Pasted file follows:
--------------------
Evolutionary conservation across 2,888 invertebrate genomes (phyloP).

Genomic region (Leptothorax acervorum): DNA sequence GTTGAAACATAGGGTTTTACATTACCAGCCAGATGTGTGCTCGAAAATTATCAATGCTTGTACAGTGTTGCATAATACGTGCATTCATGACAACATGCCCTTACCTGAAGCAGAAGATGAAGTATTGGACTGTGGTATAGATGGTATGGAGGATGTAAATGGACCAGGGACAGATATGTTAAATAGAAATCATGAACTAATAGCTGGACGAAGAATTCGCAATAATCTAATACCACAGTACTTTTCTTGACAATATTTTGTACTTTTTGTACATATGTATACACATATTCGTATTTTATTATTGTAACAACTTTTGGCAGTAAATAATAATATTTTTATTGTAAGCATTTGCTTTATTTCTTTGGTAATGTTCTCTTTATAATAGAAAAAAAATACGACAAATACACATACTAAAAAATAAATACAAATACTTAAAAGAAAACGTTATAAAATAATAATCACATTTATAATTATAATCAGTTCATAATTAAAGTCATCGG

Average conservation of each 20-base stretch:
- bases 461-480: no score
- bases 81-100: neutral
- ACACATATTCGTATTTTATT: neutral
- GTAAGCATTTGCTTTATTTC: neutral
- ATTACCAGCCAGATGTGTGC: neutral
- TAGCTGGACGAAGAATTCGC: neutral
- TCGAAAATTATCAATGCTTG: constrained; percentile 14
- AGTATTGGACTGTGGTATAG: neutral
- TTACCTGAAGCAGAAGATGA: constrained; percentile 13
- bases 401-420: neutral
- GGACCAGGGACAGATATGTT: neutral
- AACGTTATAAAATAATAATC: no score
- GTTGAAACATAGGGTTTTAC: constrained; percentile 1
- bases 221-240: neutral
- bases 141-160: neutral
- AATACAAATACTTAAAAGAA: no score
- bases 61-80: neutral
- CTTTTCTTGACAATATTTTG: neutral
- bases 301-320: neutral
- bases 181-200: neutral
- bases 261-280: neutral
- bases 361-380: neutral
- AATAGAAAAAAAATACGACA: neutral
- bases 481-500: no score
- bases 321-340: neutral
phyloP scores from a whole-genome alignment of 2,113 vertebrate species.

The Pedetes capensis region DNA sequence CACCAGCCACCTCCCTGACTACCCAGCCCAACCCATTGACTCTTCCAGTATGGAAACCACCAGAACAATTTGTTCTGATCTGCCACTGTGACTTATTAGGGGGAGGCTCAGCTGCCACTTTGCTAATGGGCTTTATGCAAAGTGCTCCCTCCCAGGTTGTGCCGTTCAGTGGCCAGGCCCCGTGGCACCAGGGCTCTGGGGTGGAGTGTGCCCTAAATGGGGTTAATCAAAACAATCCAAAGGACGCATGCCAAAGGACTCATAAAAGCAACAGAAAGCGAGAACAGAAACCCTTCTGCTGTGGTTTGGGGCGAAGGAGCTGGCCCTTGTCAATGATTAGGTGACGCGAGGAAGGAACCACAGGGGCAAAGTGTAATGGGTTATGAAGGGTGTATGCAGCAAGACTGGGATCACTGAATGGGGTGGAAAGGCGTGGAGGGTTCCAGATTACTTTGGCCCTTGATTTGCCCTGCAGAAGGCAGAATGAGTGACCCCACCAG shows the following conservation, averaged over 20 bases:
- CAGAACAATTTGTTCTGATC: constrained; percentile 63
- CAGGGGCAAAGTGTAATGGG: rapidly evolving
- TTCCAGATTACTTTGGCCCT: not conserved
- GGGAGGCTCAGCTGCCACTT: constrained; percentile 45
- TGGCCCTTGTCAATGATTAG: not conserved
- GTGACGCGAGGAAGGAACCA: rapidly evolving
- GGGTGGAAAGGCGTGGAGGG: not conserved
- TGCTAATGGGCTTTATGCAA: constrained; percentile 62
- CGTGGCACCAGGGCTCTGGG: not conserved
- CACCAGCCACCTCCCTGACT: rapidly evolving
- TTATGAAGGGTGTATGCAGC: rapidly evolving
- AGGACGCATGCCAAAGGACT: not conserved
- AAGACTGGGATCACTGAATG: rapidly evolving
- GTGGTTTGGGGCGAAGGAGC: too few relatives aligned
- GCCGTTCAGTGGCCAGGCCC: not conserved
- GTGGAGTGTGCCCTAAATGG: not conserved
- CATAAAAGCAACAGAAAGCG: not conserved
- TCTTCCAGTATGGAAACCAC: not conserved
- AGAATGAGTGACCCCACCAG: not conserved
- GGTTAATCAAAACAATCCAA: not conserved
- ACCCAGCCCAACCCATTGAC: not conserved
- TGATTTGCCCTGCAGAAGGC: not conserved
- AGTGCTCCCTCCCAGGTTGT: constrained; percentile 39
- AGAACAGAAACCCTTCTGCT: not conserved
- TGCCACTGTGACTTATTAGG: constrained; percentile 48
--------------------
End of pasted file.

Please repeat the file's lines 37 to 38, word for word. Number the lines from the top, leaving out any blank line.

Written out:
- GGGTGGAAAGGCGTGGAGGG: not conserved
- TGCTAATGGGCTTTATGCAA: constrained; percentile 62